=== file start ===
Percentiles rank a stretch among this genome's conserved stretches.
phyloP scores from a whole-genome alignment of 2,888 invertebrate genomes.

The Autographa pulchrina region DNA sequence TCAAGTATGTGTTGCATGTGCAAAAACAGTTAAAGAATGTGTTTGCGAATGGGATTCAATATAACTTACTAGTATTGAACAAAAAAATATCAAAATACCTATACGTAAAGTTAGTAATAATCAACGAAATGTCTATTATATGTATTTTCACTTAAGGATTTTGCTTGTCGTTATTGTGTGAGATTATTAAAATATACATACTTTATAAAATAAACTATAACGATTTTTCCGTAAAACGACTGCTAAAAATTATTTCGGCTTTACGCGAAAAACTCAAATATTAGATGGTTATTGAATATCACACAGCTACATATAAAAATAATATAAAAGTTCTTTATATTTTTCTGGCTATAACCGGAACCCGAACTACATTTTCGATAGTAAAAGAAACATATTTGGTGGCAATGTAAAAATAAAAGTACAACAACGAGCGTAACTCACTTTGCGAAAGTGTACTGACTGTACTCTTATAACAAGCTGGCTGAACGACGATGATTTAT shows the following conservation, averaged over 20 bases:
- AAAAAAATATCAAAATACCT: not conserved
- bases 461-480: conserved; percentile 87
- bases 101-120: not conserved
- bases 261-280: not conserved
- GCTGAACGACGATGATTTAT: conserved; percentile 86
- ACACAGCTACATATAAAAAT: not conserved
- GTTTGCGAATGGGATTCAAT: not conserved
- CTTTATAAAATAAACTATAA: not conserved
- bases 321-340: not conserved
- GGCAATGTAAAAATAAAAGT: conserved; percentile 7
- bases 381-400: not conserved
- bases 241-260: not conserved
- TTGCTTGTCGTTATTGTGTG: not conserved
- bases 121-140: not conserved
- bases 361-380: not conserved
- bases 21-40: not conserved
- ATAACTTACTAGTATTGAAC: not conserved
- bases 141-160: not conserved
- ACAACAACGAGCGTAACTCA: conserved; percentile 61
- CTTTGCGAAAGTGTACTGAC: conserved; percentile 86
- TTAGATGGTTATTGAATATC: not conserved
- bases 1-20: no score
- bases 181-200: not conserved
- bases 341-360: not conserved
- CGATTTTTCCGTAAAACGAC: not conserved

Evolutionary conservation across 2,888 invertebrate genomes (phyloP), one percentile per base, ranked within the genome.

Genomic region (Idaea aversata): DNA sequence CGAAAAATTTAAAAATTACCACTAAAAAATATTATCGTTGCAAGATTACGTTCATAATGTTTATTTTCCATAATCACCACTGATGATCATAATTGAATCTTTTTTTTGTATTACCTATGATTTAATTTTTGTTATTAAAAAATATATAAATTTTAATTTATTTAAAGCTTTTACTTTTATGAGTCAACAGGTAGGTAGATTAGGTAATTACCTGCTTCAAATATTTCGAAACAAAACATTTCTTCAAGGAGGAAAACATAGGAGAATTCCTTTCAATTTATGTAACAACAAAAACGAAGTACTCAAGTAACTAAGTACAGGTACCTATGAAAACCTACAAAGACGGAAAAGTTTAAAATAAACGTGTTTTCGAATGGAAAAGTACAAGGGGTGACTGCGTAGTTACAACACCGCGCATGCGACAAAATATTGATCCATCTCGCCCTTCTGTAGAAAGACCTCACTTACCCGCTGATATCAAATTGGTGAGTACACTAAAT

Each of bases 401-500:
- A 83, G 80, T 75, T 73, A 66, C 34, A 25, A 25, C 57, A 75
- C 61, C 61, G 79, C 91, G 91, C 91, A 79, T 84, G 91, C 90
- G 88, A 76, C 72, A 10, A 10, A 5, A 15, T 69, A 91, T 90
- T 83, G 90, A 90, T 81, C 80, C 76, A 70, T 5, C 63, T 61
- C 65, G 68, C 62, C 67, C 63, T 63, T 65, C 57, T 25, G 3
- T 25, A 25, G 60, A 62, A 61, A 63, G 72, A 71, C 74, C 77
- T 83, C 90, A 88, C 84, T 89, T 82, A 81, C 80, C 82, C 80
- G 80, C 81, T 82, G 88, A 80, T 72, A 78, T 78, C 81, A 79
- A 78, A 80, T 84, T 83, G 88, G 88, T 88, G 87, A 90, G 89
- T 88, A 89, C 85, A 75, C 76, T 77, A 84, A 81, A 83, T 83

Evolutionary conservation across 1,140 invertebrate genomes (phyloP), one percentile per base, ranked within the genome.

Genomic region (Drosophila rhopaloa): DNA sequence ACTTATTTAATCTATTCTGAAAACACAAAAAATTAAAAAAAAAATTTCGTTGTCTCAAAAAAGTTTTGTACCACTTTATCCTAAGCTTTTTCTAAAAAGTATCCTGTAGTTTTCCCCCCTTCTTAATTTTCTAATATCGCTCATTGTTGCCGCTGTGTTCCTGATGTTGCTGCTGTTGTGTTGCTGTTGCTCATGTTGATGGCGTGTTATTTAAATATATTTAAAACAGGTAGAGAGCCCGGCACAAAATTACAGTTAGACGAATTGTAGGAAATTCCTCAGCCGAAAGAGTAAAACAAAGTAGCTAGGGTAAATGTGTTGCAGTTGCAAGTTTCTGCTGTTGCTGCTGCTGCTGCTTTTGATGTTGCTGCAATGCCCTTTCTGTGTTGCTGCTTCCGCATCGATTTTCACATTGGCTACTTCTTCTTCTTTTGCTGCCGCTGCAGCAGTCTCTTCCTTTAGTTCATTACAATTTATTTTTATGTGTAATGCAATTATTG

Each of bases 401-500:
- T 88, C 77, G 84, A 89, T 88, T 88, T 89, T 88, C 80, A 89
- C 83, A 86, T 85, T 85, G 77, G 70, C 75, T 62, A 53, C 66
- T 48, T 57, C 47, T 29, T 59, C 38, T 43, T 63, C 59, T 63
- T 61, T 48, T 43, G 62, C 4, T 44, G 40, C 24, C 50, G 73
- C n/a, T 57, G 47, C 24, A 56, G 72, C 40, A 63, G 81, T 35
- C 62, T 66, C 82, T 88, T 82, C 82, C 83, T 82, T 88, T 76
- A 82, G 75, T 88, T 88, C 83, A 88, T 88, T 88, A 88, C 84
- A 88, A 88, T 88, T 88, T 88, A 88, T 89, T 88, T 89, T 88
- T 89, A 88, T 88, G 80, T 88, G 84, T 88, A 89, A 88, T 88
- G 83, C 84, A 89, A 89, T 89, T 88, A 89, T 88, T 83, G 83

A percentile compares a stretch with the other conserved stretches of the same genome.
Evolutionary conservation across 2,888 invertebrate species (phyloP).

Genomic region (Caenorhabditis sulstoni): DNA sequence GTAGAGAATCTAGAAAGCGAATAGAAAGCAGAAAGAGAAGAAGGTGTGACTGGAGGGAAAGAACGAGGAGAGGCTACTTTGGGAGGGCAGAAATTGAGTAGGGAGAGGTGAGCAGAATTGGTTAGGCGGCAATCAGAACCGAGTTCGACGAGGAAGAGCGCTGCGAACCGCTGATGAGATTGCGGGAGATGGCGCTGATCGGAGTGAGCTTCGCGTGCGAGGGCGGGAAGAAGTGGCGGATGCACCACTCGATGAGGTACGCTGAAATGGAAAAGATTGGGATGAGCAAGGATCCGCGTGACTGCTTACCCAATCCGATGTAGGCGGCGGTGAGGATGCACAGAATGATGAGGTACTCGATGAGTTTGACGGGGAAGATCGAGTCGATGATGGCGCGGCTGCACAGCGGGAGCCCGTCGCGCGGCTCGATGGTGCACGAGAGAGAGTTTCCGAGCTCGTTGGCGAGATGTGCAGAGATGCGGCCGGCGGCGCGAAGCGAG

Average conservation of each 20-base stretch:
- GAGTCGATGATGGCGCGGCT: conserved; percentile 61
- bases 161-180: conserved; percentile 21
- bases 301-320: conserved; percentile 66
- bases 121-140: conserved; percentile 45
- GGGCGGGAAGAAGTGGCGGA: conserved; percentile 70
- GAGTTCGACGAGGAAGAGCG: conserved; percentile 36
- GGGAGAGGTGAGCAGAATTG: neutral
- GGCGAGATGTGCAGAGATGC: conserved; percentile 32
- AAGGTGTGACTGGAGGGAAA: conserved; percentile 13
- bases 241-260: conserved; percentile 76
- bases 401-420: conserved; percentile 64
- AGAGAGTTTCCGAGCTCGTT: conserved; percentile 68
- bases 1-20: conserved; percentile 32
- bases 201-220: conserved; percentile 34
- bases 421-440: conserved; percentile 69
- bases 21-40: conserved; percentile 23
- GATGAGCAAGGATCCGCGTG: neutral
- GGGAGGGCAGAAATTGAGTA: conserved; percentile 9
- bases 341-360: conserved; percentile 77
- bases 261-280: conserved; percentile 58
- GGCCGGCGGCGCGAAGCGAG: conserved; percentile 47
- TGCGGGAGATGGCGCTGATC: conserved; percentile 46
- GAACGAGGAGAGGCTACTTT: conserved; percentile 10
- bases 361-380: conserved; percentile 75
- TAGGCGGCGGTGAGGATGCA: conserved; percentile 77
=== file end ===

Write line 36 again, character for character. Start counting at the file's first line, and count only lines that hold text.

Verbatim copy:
- C 65, G 68, C 62, C 67, C 63, T 63, T 65, C 57, T 25, G 3